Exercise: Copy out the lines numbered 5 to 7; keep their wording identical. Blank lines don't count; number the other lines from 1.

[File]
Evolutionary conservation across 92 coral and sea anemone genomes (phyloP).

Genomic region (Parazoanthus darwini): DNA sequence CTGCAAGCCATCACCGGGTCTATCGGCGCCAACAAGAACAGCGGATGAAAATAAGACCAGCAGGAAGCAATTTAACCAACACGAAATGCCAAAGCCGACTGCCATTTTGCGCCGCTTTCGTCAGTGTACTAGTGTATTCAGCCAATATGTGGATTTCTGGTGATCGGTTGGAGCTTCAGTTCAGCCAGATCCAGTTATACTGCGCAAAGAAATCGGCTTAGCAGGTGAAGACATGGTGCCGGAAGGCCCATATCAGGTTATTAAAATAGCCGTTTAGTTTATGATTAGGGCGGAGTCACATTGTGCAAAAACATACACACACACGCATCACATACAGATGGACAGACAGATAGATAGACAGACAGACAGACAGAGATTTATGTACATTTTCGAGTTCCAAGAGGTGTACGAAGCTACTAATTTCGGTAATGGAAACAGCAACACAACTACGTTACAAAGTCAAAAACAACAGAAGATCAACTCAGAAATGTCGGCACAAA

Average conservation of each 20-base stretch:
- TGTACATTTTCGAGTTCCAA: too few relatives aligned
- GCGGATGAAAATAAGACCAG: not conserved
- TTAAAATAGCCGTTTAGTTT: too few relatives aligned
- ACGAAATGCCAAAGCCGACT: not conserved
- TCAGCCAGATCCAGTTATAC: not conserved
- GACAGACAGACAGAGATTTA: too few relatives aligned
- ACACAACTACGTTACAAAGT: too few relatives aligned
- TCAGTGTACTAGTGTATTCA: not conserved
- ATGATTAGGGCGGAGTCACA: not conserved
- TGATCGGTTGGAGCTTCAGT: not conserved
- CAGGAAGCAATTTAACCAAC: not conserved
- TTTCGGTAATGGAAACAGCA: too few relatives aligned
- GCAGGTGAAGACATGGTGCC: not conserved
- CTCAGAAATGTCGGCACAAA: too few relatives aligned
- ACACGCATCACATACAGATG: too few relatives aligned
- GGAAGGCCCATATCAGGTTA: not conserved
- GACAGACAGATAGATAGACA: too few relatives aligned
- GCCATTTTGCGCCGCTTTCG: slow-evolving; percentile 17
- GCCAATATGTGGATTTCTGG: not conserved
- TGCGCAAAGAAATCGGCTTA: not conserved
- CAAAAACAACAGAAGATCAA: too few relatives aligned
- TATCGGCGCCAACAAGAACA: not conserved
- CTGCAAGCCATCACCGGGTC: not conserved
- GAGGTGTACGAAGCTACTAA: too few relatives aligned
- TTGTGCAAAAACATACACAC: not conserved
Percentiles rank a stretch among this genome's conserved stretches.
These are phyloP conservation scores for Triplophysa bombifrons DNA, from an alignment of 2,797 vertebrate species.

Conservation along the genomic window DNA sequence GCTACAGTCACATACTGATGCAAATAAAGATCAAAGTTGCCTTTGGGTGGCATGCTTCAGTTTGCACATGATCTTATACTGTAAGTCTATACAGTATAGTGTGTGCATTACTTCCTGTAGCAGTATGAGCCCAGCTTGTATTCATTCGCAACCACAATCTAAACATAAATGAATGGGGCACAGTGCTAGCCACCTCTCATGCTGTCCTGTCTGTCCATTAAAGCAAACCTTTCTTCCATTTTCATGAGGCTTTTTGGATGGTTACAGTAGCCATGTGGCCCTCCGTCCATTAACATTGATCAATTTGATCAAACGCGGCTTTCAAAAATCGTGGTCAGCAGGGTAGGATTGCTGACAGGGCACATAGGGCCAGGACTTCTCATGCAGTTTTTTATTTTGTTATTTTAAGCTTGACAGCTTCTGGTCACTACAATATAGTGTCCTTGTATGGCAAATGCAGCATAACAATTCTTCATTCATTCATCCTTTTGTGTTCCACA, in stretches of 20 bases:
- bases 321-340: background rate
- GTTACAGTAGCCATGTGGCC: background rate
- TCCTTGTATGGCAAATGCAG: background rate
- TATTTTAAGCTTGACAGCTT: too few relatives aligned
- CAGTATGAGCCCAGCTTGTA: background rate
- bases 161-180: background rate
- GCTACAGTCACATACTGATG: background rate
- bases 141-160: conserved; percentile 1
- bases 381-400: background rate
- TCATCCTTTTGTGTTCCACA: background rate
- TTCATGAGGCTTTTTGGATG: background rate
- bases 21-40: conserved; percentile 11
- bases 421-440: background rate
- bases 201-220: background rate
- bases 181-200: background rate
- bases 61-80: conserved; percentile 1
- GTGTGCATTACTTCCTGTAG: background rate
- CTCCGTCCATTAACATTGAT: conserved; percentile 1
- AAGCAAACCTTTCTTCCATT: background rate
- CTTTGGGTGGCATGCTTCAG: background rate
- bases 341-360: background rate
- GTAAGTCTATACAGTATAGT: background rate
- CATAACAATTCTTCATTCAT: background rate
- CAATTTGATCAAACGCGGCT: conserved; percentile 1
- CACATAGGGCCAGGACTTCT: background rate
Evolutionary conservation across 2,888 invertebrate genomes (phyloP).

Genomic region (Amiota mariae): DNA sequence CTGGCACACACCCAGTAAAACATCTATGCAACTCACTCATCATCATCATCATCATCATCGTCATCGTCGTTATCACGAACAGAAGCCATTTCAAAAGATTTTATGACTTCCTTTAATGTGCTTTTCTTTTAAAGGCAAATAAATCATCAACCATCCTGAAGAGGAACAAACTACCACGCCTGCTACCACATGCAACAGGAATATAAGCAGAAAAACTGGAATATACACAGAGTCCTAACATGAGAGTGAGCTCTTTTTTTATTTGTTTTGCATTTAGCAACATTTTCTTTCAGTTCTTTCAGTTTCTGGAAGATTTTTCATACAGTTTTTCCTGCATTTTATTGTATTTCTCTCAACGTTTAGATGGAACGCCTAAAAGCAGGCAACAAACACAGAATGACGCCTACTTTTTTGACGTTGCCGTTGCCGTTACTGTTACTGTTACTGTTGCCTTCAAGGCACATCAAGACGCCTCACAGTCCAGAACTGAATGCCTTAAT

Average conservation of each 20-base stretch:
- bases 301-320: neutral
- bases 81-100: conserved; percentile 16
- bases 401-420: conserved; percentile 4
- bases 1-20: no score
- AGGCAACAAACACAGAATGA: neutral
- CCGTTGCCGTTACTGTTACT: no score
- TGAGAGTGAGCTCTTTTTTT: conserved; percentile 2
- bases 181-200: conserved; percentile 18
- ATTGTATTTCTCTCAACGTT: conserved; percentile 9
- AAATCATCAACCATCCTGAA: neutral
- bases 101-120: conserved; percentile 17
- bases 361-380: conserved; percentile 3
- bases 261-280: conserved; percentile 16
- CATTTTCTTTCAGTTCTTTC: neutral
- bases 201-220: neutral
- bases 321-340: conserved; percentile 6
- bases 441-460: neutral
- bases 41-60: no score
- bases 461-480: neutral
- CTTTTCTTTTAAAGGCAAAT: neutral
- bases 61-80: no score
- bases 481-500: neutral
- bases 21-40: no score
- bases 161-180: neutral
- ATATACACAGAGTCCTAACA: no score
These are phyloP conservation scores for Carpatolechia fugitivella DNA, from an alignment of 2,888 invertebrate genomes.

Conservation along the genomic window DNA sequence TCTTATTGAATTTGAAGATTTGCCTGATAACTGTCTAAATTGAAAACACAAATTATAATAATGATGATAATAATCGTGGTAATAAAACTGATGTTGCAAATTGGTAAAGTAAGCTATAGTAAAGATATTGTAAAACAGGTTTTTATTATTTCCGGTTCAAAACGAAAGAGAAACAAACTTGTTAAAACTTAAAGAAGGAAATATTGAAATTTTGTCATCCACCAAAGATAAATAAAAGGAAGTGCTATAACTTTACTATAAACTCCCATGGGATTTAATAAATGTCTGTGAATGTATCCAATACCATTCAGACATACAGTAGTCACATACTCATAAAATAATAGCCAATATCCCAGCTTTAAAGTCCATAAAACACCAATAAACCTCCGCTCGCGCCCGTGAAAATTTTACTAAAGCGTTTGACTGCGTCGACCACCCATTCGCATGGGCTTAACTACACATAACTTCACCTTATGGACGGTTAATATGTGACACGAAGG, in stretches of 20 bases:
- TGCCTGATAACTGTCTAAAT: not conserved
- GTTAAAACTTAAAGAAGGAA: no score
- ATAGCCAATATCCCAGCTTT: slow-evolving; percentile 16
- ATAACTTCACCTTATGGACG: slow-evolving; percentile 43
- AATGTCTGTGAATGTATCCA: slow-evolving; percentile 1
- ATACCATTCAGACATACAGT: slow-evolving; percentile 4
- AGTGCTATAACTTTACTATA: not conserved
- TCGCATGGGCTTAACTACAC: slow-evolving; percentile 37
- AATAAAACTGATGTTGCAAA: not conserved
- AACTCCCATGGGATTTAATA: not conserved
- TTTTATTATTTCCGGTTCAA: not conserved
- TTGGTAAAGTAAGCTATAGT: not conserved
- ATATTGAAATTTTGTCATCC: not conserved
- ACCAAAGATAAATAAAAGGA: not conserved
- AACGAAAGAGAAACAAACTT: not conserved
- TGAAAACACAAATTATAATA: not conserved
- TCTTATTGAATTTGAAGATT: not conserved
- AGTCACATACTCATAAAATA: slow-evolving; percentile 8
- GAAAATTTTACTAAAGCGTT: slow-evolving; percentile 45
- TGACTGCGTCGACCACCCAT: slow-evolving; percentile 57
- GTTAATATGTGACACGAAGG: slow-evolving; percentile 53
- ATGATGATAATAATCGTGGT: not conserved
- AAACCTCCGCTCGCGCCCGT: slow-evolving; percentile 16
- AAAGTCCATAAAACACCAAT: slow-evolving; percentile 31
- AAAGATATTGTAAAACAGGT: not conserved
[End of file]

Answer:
- GCGGATGAAAATAAGACCAG: not conserved
- TTAAAATAGCCGTTTAGTTT: too few relatives aligned
- ACGAAATGCCAAAGCCGACT: not conserved